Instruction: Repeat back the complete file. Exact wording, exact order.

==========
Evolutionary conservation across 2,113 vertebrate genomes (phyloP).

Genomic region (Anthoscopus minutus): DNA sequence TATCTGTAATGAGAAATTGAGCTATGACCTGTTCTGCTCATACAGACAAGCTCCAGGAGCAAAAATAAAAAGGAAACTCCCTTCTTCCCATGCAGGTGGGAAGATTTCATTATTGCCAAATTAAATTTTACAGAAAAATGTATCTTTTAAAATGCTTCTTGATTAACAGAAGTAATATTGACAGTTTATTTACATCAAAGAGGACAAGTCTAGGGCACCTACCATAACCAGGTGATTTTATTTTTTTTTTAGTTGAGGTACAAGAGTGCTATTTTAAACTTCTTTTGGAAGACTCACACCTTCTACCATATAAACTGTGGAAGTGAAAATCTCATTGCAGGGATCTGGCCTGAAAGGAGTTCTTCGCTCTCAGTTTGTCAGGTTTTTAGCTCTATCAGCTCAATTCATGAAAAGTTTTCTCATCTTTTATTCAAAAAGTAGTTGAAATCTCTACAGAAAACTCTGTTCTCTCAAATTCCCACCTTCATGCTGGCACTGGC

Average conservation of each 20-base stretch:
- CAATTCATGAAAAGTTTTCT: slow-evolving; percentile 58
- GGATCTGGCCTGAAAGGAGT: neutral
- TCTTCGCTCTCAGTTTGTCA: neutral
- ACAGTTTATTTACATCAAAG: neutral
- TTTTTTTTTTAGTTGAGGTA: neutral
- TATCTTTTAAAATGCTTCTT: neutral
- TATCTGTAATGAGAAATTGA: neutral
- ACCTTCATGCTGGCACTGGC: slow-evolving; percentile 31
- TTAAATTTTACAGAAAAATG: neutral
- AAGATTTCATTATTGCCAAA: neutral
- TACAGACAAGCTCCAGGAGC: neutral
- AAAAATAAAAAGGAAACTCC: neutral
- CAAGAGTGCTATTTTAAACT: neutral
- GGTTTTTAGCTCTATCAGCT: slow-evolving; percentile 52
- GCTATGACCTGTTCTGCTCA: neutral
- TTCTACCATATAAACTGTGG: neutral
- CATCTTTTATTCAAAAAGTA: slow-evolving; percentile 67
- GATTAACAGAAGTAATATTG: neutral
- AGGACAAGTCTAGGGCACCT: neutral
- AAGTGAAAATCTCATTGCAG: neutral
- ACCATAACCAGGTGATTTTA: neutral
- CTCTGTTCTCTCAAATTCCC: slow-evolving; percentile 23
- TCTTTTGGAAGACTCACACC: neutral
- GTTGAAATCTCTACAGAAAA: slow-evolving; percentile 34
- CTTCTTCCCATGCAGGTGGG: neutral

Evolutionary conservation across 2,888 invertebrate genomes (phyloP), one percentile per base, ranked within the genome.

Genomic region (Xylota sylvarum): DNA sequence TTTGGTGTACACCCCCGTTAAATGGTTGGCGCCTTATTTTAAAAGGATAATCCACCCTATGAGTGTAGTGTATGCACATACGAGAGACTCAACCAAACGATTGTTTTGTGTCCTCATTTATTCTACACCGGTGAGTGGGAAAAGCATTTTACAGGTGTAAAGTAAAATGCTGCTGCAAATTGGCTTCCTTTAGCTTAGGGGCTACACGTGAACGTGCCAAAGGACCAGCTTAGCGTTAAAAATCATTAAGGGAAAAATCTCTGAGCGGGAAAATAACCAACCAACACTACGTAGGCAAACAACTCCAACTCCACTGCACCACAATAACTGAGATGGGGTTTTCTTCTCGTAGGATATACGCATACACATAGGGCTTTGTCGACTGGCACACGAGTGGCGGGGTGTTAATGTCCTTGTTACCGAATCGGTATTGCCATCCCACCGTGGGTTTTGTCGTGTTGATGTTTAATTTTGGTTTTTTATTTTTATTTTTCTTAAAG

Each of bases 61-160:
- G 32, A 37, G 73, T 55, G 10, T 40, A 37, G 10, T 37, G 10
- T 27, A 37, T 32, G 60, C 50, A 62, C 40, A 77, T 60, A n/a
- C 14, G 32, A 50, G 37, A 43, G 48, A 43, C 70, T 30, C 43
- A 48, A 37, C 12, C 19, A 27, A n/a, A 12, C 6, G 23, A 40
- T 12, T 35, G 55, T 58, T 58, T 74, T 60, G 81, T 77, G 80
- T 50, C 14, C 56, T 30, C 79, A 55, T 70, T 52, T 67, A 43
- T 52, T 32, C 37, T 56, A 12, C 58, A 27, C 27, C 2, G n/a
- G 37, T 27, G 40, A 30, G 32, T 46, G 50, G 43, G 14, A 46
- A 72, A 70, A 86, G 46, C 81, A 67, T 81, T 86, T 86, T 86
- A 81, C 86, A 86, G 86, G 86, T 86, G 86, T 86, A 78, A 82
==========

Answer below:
Evolutionary conservation across 2,113 vertebrate genomes (phyloP).

Genomic region (Anthoscopus minutus): DNA sequence TATCTGTAATGAGAAATTGAGCTATGACCTGTTCTGCTCATACAGACAAGCTCCAGGAGCAAAAATAAAAAGGAAACTCCCTTCTTCCCATGCAGGTGGGAAGATTTCATTATTGCCAAATTAAATTTTACAGAAAAATGTATCTTTTAAAATGCTTCTTGATTAACAGAAGTAATATTGACAGTTTATTTACATCAAAGAGGACAAGTCTAGGGCACCTACCATAACCAGGTGATTTTATTTTTTTTTTAGTTGAGGTACAAGAGTGCTATTTTAAACTTCTTTTGGAAGACTCACACCTTCTACCATATAAACTGTGGAAGTGAAAATCTCATTGCAGGGATCTGGCCTGAAAGGAGTTCTTCGCTCTCAGTTTGTCAGGTTTTTAGCTCTATCAGCTCAATTCATGAAAAGTTTTCTCATCTTTTATTCAAAAAGTAGTTGAAATCTCTACAGAAAACTCTGTTCTCTCAAATTCCCACCTTCATGCTGGCACTGGC

Average conservation of each 20-base stretch:
- CAATTCATGAAAAGTTTTCT: slow-evolving; percentile 58
- GGATCTGGCCTGAAAGGAGT: neutral
- TCTTCGCTCTCAGTTTGTCA: neutral
- ACAGTTTATTTACATCAAAG: neutral
- TTTTTTTTTTAGTTGAGGTA: neutral
- TATCTTTTAAAATGCTTCTT: neutral
- TATCTGTAATGAGAAATTGA: neutral
- ACCTTCATGCTGGCACTGGC: slow-evolving; percentile 31
- TTAAATTTTACAGAAAAATG: neutral
- AAGATTTCATTATTGCCAAA: neutral
- TACAGACAAGCTCCAGGAGC: neutral
- AAAAATAAAAAGGAAACTCC: neutral
- CAAGAGTGCTATTTTAAACT: neutral
- GGTTTTTAGCTCTATCAGCT: slow-evolving; percentile 52
- GCTATGACCTGTTCTGCTCA: neutral
- TTCTACCATATAAACTGTGG: neutral
- CATCTTTTATTCAAAAAGTA: slow-evolving; percentile 67
- GATTAACAGAAGTAATATTG: neutral
- AGGACAAGTCTAGGGCACCT: neutral
- AAGTGAAAATCTCATTGCAG: neutral
- ACCATAACCAGGTGATTTTA: neutral
- CTCTGTTCTCTCAAATTCCC: slow-evolving; percentile 23
- TCTTTTGGAAGACTCACACC: neutral
- GTTGAAATCTCTACAGAAAA: slow-evolving; percentile 34
- CTTCTTCCCATGCAGGTGGG: neutral

Evolutionary conservation across 2,888 invertebrate genomes (phyloP), one percentile per base, ranked within the genome.

Genomic region (Xylota sylvarum): DNA sequence TTTGGTGTACACCCCCGTTAAATGGTTGGCGCCTTATTTTAAAAGGATAATCCACCCTATGAGTGTAGTGTATGCACATACGAGAGACTCAACCAAACGATTGTTTTGTGTCCTCATTTATTCTACACCGGTGAGTGGGAAAAGCATTTTACAGGTGTAAAGTAAAATGCTGCTGCAAATTGGCTTCCTTTAGCTTAGGGGCTACACGTGAACGTGCCAAAGGACCAGCTTAGCGTTAAAAATCATTAAGGGAAAAATCTCTGAGCGGGAAAATAACCAACCAACACTACGTAGGCAAACAACTCCAACTCCACTGCACCACAATAACTGAGATGGGGTTTTCTTCTCGTAGGATATACGCATACACATAGGGCTTTGTCGACTGGCACACGAGTGGCGGGGTGTTAATGTCCTTGTTACCGAATCGGTATTGCCATCCCACCGTGGGTTTTGTCGTGTTGATGTTTAATTTTGGTTTTTTATTTTTATTTTTCTTAAAG

Each of bases 61-160:
- G 32, A 37, G 73, T 55, G 10, T 40, A 37, G 10, T 37, G 10
- T 27, A 37, T 32, G 60, C 50, A 62, C 40, A 77, T 60, A n/a
- C 14, G 32, A 50, G 37, A 43, G 48, A 43, C 70, T 30, C 43
- A 48, A 37, C 12, C 19, A 27, A n/a, A 12, C 6, G 23, A 40
- T 12, T 35, G 55, T 58, T 58, T 74, T 60, G 81, T 77, G 80
- T 50, C 14, C 56, T 30, C 79, A 55, T 70, T 52, T 67, A 43
- T 52, T 32, C 37, T 56, A 12, C 58, A 27, C 27, C 2, G n/a
- G 37, T 27, G 40, A 30, G 32, T 46, G 50, G 43, G 14, A 46
- A 72, A 70, A 86, G 46, C 81, A 67, T 81, T 86, T 86, T 86
- A 81, C 86, A 86, G 86, G 86, T 86, G 86, T 86, A 78, A 82